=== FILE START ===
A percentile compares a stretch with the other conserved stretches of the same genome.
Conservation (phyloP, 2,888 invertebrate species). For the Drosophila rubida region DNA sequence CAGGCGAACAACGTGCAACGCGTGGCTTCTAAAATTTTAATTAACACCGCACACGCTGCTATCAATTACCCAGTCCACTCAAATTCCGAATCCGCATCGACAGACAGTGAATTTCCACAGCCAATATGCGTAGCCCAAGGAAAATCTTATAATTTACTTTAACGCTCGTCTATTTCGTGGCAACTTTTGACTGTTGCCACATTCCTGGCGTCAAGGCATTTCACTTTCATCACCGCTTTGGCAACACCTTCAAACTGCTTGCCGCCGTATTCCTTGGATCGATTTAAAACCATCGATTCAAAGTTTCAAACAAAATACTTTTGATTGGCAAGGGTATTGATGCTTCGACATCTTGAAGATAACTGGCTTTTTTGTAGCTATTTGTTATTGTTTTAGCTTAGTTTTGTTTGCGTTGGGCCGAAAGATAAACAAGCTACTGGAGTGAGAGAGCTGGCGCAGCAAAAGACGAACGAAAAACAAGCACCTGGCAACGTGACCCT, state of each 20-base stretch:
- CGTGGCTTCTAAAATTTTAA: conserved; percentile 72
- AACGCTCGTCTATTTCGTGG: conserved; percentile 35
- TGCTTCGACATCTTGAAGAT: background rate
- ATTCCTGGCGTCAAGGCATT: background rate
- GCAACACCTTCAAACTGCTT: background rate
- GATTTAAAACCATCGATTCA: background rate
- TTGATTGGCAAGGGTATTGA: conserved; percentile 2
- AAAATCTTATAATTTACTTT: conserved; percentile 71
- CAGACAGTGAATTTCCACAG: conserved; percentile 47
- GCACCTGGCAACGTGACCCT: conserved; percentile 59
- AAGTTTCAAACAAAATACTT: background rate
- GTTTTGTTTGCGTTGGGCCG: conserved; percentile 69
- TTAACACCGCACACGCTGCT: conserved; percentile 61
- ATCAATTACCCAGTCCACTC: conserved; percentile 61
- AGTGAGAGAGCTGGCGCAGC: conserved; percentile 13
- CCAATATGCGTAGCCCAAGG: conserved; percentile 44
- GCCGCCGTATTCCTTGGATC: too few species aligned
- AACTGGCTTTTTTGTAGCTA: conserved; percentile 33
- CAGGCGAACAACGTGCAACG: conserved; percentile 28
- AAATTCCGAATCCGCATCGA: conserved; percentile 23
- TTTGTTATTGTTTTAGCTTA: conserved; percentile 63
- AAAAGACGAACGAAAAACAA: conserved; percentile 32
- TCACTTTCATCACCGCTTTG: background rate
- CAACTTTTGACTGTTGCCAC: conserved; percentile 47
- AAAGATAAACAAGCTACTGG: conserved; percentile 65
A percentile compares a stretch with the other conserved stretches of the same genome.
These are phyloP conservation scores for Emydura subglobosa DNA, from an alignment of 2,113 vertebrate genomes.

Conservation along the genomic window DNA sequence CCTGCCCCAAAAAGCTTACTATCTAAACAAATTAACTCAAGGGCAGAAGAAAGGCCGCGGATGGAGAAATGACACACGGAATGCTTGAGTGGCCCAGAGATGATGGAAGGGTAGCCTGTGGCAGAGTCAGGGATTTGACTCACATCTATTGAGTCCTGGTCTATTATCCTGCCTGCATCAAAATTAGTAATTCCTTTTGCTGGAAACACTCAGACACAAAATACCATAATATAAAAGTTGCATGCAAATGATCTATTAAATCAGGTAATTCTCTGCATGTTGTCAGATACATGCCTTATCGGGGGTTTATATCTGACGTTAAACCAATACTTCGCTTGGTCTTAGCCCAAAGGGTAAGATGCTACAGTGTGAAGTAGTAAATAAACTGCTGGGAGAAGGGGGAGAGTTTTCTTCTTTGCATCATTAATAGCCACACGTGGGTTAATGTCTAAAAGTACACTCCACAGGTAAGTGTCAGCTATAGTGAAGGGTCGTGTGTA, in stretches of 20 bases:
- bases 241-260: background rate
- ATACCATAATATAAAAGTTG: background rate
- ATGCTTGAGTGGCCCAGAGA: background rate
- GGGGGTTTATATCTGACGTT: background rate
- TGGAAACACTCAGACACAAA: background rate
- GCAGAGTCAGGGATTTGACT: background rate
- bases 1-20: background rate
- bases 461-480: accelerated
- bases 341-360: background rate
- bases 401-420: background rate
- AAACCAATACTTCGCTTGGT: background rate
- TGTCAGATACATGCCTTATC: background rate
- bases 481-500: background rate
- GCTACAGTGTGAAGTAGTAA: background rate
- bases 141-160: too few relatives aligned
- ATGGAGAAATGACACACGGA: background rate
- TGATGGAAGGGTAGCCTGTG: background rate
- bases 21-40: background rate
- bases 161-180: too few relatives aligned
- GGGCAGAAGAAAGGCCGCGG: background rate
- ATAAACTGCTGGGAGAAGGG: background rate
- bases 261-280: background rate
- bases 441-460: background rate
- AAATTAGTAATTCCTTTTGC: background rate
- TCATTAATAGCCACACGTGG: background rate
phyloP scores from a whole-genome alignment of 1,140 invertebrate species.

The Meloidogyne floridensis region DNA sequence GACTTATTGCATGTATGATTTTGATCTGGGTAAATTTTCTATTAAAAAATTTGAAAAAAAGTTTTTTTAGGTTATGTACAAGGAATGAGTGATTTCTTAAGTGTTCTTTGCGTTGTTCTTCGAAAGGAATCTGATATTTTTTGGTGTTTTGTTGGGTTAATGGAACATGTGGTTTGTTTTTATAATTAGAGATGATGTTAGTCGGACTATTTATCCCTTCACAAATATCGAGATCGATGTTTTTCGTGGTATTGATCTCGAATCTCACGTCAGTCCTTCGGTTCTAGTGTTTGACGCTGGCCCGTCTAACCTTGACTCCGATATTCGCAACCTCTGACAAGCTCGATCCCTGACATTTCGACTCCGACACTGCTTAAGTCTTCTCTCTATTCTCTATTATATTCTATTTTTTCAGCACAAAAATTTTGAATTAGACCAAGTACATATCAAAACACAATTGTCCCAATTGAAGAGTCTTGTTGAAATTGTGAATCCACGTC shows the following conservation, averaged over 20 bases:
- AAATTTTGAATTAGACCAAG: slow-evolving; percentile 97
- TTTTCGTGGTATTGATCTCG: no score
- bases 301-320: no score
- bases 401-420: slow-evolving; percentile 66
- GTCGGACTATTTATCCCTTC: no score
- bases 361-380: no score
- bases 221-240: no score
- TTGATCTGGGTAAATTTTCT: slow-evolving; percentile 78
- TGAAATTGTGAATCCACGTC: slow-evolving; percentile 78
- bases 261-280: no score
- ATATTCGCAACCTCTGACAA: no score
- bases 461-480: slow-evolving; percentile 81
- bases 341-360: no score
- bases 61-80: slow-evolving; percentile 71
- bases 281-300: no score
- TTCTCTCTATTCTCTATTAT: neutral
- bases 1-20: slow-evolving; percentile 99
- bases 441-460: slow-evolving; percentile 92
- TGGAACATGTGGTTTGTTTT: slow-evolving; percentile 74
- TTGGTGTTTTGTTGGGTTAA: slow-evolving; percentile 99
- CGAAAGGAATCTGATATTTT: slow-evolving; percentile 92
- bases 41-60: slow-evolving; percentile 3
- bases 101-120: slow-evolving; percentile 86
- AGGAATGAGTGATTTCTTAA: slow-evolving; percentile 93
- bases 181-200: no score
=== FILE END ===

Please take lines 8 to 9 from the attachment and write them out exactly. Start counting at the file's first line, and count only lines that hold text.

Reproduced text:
- GATTTAAAACCATCGATTCA: background rate
- TTGATTGGCAAGGGTATTGA: conserved; percentile 2